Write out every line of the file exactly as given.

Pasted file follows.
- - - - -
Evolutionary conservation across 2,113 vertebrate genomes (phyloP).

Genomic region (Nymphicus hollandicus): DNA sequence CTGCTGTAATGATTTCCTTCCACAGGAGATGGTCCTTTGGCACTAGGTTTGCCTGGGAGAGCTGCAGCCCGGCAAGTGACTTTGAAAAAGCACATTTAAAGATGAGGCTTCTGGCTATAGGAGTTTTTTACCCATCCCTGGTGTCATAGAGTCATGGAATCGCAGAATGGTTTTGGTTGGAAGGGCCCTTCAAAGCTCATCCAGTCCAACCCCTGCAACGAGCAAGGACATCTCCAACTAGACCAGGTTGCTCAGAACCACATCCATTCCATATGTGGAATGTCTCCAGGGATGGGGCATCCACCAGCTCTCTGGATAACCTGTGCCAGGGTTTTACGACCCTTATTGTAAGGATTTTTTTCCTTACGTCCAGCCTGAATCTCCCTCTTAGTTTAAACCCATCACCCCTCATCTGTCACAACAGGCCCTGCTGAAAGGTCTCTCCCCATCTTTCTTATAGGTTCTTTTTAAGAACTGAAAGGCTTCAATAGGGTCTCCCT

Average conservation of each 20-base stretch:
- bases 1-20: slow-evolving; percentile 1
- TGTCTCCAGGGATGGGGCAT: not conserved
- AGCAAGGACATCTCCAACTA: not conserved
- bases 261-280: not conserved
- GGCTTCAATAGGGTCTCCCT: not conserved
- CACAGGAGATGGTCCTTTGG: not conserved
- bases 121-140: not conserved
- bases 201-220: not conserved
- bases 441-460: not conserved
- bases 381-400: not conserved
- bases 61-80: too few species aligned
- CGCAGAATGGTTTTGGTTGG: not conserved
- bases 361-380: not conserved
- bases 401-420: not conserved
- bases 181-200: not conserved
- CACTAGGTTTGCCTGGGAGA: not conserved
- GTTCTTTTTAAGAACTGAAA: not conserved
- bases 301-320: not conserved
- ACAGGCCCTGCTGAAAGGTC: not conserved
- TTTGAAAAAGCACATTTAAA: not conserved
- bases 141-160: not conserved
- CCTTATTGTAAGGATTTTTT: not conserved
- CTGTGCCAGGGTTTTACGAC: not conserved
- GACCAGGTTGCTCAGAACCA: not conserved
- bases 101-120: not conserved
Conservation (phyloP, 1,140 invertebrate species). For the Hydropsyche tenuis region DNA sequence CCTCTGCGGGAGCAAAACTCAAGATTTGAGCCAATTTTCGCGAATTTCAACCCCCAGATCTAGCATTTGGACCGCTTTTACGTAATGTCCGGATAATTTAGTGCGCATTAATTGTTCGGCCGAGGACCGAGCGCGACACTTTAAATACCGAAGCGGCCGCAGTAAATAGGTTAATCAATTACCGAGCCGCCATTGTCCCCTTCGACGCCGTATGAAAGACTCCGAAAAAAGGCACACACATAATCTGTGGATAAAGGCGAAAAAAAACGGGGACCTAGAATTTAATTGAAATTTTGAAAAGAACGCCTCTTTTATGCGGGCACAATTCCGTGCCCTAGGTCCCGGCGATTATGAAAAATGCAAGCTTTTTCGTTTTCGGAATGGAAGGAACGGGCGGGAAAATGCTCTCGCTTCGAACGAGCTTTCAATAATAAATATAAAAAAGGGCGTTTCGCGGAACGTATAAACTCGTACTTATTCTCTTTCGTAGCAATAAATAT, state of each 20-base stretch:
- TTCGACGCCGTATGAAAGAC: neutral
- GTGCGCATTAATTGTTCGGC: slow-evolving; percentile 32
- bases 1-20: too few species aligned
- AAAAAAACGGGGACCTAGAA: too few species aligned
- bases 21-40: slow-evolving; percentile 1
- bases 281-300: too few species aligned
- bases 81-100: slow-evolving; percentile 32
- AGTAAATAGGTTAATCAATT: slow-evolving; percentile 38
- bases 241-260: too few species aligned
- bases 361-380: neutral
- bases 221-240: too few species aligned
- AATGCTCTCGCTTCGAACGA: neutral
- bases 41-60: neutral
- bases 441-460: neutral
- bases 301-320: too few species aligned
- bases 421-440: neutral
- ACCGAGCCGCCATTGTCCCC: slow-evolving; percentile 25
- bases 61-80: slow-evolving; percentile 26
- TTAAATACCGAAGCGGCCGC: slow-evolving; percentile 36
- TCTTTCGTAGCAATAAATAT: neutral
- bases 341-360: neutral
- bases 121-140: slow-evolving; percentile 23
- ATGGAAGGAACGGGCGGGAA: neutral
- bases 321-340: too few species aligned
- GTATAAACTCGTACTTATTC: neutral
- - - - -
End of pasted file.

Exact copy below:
Evolutionary conservation across 2,113 vertebrate genomes (phyloP).

Genomic region (Nymphicus hollandicus): DNA sequence CTGCTGTAATGATTTCCTTCCACAGGAGATGGTCCTTTGGCACTAGGTTTGCCTGGGAGAGCTGCAGCCCGGCAAGTGACTTTGAAAAAGCACATTTAAAGATGAGGCTTCTGGCTATAGGAGTTTTTTACCCATCCCTGGTGTCATAGAGTCATGGAATCGCAGAATGGTTTTGGTTGGAAGGGCCCTTCAAAGCTCATCCAGTCCAACCCCTGCAACGAGCAAGGACATCTCCAACTAGACCAGGTTGCTCAGAACCACATCCATTCCATATGTGGAATGTCTCCAGGGATGGGGCATCCACCAGCTCTCTGGATAACCTGTGCCAGGGTTTTACGACCCTTATTGTAAGGATTTTTTTCCTTACGTCCAGCCTGAATCTCCCTCTTAGTTTAAACCCATCACCCCTCATCTGTCACAACAGGCCCTGCTGAAAGGTCTCTCCCCATCTTTCTTATAGGTTCTTTTTAAGAACTGAAAGGCTTCAATAGGGTCTCCCT

Average conservation of each 20-base stretch:
- bases 1-20: slow-evolving; percentile 1
- TGTCTCCAGGGATGGGGCAT: not conserved
- AGCAAGGACATCTCCAACTA: not conserved
- bases 261-280: not conserved
- GGCTTCAATAGGGTCTCCCT: not conserved
- CACAGGAGATGGTCCTTTGG: not conserved
- bases 121-140: not conserved
- bases 201-220: not conserved
- bases 441-460: not conserved
- bases 381-400: not conserved
- bases 61-80: too few species aligned
- CGCAGAATGGTTTTGGTTGG: not conserved
- bases 361-380: not conserved
- bases 401-420: not conserved
- bases 181-200: not conserved
- CACTAGGTTTGCCTGGGAGA: not conserved
- GTTCTTTTTAAGAACTGAAA: not conserved
- bases 301-320: not conserved
- ACAGGCCCTGCTGAAAGGTC: not conserved
- TTTGAAAAAGCACATTTAAA: not conserved
- bases 141-160: not conserved
- CCTTATTGTAAGGATTTTTT: not conserved
- CTGTGCCAGGGTTTTACGAC: not conserved
- GACCAGGTTGCTCAGAACCA: not conserved
- bases 101-120: not conserved
Conservation (phyloP, 1,140 invertebrate species). For the Hydropsyche tenuis region DNA sequence CCTCTGCGGGAGCAAAACTCAAGATTTGAGCCAATTTTCGCGAATTTCAACCCCCAGATCTAGCATTTGGACCGCTTTTACGTAATGTCCGGATAATTTAGTGCGCATTAATTGTTCGGCCGAGGACCGAGCGCGACACTTTAAATACCGAAGCGGCCGCAGTAAATAGGTTAATCAATTACCGAGCCGCCATTGTCCCCTTCGACGCCGTATGAAAGACTCCGAAAAAAGGCACACACATAATCTGTGGATAAAGGCGAAAAAAAACGGGGACCTAGAATTTAATTGAAATTTTGAAAAGAACGCCTCTTTTATGCGGGCACAATTCCGTGCCCTAGGTCCCGGCGATTATGAAAAATGCAAGCTTTTTCGTTTTCGGAATGGAAGGAACGGGCGGGAAAATGCTCTCGCTTCGAACGAGCTTTCAATAATAAATATAAAAAAGGGCGTTTCGCGGAACGTATAAACTCGTACTTATTCTCTTTCGTAGCAATAAATAT, state of each 20-base stretch:
- TTCGACGCCGTATGAAAGAC: neutral
- GTGCGCATTAATTGTTCGGC: slow-evolving; percentile 32
- bases 1-20: too few species aligned
- AAAAAAACGGGGACCTAGAA: too few species aligned
- bases 21-40: slow-evolving; percentile 1
- bases 281-300: too few species aligned
- bases 81-100: slow-evolving; percentile 32
- AGTAAATAGGTTAATCAATT: slow-evolving; percentile 38
- bases 241-260: too few species aligned
- bases 361-380: neutral
- bases 221-240: too few species aligned
- AATGCTCTCGCTTCGAACGA: neutral
- bases 41-60: neutral
- bases 441-460: neutral
- bases 301-320: too few species aligned
- bases 421-440: neutral
- ACCGAGCCGCCATTGTCCCC: slow-evolving; percentile 25
- bases 61-80: slow-evolving; percentile 26
- TTAAATACCGAAGCGGCCGC: slow-evolving; percentile 36
- TCTTTCGTAGCAATAAATAT: neutral
- bases 341-360: neutral
- bases 121-140: slow-evolving; percentile 23
- ATGGAAGGAACGGGCGGGAA: neutral
- bases 321-340: too few species aligned
- GTATAAACTCGTACTTATTC: neutral